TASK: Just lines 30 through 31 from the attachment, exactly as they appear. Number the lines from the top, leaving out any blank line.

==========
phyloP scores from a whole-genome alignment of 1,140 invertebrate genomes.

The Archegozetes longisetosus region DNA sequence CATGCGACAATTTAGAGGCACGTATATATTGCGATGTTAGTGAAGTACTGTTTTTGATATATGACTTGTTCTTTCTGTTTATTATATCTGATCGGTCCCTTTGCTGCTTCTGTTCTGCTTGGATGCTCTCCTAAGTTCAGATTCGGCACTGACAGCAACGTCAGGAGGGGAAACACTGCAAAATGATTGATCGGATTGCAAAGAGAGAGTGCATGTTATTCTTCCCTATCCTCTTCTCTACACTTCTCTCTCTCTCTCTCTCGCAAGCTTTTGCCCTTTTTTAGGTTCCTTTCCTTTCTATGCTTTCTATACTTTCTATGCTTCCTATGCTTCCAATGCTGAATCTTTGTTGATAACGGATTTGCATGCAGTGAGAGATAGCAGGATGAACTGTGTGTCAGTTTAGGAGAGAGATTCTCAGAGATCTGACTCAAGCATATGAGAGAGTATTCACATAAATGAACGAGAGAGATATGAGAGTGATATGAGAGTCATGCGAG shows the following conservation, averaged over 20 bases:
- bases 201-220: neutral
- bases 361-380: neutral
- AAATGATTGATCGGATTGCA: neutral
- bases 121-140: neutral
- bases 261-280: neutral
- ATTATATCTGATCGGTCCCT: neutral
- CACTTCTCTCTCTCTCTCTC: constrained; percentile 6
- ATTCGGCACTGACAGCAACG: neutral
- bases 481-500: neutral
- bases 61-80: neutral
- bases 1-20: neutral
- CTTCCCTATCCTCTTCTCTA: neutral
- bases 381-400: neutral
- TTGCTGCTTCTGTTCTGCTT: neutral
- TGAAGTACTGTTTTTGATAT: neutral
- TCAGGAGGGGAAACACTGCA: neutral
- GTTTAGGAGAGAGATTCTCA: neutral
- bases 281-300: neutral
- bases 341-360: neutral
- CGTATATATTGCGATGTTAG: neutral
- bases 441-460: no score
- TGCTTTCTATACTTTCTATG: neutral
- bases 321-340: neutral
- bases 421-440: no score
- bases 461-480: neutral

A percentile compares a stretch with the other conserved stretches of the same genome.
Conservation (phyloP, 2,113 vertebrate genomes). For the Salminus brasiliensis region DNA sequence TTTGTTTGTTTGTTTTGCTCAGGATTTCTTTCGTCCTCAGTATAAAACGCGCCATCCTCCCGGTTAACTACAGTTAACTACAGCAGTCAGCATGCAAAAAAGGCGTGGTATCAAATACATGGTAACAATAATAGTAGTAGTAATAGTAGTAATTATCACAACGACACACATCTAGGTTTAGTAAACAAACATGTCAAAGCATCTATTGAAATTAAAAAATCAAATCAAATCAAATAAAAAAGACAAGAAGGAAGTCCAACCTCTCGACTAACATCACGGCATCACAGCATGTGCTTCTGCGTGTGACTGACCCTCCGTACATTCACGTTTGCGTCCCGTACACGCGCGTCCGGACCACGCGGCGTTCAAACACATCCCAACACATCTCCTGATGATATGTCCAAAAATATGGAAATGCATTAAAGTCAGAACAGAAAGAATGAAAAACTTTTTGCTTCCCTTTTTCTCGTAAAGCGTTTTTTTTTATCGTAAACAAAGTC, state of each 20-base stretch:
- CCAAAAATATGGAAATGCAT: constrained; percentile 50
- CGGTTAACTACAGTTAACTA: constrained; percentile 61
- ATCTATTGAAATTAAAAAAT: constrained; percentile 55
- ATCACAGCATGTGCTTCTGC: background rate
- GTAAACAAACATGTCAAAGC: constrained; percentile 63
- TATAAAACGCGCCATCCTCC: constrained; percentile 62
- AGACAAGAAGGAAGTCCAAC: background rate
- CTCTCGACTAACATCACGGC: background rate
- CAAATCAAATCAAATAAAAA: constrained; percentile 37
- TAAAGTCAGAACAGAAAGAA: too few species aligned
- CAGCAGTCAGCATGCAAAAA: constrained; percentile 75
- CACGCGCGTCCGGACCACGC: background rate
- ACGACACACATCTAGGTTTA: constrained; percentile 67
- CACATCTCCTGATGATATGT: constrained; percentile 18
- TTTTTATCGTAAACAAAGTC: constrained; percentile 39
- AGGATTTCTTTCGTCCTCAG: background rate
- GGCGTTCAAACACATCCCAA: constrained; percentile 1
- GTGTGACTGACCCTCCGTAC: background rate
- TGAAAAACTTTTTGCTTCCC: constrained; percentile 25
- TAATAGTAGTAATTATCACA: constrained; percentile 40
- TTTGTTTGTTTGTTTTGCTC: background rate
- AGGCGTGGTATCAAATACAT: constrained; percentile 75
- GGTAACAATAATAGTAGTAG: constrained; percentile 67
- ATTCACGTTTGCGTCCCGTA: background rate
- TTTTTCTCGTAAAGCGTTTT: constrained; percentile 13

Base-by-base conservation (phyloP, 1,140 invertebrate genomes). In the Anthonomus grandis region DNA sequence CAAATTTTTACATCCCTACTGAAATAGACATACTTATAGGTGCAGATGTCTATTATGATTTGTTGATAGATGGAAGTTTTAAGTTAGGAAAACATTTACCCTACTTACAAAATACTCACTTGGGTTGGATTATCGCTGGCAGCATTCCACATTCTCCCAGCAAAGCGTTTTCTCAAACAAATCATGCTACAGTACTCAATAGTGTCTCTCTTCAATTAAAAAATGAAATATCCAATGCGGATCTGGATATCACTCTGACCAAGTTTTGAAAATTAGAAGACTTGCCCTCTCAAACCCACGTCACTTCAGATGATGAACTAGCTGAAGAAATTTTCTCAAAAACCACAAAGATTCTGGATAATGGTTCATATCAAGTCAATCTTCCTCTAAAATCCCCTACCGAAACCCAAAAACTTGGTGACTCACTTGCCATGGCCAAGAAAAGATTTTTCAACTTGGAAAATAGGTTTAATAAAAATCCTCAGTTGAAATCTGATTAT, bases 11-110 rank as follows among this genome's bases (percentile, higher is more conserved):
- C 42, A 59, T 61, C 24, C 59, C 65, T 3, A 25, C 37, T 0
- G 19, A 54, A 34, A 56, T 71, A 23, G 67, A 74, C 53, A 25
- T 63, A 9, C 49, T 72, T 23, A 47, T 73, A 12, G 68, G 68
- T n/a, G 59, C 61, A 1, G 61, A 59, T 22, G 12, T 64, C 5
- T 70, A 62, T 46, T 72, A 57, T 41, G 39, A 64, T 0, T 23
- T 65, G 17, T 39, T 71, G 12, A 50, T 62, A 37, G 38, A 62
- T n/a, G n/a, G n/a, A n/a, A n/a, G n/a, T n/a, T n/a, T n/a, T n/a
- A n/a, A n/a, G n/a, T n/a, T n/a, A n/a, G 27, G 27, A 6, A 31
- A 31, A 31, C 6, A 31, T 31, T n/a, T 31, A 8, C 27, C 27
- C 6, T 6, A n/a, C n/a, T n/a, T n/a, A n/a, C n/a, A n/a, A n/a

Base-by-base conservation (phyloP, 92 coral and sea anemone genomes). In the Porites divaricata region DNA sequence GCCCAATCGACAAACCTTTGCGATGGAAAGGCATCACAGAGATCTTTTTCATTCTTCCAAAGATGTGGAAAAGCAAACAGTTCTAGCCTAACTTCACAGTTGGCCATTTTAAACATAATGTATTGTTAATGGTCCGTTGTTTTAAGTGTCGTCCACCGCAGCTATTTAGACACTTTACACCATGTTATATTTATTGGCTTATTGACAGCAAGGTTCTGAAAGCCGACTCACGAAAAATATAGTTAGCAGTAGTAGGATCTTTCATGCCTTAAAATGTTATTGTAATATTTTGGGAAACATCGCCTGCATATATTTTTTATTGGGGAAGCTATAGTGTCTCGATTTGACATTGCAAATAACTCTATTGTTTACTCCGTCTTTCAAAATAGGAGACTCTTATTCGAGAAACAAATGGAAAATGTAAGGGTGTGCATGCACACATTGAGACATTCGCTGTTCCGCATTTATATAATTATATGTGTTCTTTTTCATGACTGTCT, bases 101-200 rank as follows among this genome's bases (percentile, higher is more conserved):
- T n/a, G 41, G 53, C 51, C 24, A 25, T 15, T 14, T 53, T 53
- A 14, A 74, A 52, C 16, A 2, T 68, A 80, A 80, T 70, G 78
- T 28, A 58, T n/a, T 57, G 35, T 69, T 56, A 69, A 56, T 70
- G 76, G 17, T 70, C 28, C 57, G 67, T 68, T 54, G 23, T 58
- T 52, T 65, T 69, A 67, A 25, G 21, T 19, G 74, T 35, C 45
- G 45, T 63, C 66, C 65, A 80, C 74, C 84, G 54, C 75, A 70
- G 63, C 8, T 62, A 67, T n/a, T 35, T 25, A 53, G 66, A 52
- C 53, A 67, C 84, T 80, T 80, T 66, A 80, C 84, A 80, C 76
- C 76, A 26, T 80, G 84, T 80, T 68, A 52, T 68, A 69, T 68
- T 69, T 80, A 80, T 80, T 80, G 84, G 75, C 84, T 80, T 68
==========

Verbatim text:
- CCAAAAATATGGAAATGCAT: constrained; percentile 50
- CGGTTAACTACAGTTAACTA: constrained; percentile 61